While the amount of impact investment capital is increasing rapidly, uniform access to that capital is not. For that to improve, new low-cost, high-efficiency investment models are needed to push money and business resources out to entrepreneurial teams in remote regions and underserved communities. Assembling, training, and empowering diverse investment teams for this purpose is the core mission of the Kirchner Fellowship.
The Kirchner Fellowship is an opportunity for students to have discretion over investment decisions, with a focus on companies in the agriculture and food sector with ground-breaking technologies that can provide sustainable solutions.
The Kirchner Fellowship Program is designed specifically for identifying and training the next generation of impact capital allocators capable of understanding and investing effectively in the early-stage companies and innovations.
At the university level, excellent progress has been made in identifying promising technologies; training teams of entrepreneurial thinkers and doers who understand the important role of for-profit, sustainable enterprises that make a difference.
The Kirchner Fellowship is a pioneer in the lean impact investment movement, harnessing the power of highly committed next generation talent to find, fund and assist promising socially responsible, for-profit agricultural businesses.
We believe the next generation is uniquely qualified to find, fund and assist promising conscious agriculture businesses. They have a native understanding of the coming possibilities of a networked, customized and distributed world.
Shivani is a graduate student at The Fletcher School of Law and Diplomacy, Tufts University, where she is focusing on Environmental Policy and International Business. She has over seven years of experience in the international development space – consulting with nonprofits and social businesses on their organizational strategies and programs, advising private funders on their philanthropic investments, and managing multi-year implementation projects in South Asia.Shisbeth Tábora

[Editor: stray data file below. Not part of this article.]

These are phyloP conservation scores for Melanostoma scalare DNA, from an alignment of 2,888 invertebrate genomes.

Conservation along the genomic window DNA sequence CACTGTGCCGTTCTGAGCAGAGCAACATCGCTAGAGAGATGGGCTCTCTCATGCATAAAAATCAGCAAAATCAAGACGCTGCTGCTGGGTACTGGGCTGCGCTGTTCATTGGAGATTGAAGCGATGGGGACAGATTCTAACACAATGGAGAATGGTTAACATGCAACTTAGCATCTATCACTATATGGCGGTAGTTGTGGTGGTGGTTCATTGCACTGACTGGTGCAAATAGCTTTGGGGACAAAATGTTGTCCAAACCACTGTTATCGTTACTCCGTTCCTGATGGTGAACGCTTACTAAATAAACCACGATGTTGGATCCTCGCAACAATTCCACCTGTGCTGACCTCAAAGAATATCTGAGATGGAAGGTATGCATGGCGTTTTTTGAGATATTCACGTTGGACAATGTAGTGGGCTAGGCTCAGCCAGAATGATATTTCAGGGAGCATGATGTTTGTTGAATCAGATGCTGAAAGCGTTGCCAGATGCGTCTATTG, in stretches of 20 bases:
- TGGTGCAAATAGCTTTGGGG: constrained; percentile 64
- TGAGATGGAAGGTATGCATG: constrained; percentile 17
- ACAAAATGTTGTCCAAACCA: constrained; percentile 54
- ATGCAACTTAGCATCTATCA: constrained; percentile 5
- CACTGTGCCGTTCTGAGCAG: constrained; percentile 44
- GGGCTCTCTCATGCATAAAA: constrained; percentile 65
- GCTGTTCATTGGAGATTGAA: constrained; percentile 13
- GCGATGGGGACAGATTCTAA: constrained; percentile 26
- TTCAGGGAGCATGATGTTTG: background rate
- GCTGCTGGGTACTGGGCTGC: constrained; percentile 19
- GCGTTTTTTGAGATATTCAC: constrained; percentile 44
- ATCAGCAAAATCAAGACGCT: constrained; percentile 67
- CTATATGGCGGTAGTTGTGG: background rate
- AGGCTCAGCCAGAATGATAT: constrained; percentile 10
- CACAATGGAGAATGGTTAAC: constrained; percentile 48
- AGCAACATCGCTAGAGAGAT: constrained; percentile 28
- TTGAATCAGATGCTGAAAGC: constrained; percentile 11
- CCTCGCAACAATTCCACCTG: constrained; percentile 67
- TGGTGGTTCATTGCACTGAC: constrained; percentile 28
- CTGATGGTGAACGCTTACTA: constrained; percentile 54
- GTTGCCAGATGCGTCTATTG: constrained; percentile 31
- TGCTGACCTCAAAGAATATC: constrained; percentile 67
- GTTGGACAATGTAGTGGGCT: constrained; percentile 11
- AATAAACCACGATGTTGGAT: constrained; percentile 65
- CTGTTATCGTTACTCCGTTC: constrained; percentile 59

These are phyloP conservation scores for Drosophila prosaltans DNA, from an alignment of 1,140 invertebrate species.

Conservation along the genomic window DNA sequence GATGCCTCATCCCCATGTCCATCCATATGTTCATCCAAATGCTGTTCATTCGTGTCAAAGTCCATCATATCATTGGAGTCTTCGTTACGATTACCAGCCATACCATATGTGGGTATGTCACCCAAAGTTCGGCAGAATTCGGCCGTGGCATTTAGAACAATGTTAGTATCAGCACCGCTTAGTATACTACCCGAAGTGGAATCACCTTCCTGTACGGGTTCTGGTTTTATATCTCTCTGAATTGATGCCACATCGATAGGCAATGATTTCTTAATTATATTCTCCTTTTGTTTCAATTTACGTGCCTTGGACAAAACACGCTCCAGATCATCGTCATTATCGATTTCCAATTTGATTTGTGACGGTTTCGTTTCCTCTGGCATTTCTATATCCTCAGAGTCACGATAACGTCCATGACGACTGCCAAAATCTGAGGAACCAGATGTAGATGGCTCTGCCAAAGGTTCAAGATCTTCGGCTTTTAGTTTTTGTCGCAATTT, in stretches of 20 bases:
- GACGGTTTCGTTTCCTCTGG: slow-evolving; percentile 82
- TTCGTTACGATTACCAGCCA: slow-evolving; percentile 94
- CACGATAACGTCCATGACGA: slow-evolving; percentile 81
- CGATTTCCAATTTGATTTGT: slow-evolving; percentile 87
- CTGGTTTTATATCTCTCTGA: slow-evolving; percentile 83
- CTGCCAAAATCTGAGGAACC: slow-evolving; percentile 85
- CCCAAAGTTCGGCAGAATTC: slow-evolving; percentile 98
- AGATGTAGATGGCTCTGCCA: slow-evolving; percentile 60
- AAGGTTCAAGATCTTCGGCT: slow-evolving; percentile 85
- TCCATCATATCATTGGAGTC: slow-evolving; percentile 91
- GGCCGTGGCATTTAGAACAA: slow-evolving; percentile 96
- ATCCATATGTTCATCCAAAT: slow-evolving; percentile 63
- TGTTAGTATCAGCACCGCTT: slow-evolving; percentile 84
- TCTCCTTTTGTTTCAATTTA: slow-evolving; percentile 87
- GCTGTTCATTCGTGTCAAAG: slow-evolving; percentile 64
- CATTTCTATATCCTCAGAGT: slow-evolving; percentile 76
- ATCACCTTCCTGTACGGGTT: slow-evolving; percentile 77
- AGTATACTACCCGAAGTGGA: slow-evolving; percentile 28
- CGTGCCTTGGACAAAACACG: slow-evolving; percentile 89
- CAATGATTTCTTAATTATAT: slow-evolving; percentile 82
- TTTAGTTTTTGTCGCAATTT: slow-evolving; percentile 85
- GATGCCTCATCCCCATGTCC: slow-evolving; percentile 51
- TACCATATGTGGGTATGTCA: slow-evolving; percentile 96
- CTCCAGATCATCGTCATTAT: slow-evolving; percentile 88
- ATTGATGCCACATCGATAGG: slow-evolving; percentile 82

Shisbeth, originally from Honduras, is a doctoral student in the Department of Environmental Toxicology, The Institute of Environmental and Human Health at Texas Tech University. She earned her M.Sc. in Wildlife, Fisheries, and Wildlands Science and Management with a Certificate in Geographic Information Science and Technology at Texas Tech University.
Benjamín Trujillo Barrera
Benjamin is pursuing an economics degree at UNAM and has a BS in biotechnology from Tecnológico de Monterrey (ITESM) with a minor in molecular biology. Seeking to be a bridge between biotechnology and business, he worked as a junior in innovation at Distrito Emprendedor, conducting business analysis of SMEs among other events in conjunction with the National Institute of Entrepreneurs.Mildred Gissel Jiménez Rodriguez
Mildred is currently pursuing a Master of Science degree in Nanotechnology at Tecnologico de Monterrey in Monterrey, Mexico. Throughout her studies, she has led and participated in several initiatives to promote youth involvement in the development of the Latin American bioeconomy through science communication, evidence-based policymaking, and entrepreneurship.Marion Ximena Ochoa Hidalgo
Marion is currently pursuing a Master’s degree in Digital Humanities and has a Bachelor’s in International Business from the Tecnológico de Monterrey in León, Mexico. She is passionate about achieving sustainability through socially-driven undertakings and disruptive innovation concentrated on impactful businesses.
Devotha is currently pursuing a Ph.D. in Integrative Biosciences at Tuskegee University. Her research focuses on crop production, soil science, crop modeling decision tools, climate change, and sustainability. She earned an MS. Environmental Sciences from Tuskegee University and a BSc. Agronomy from the Sokoine University of Agriculture.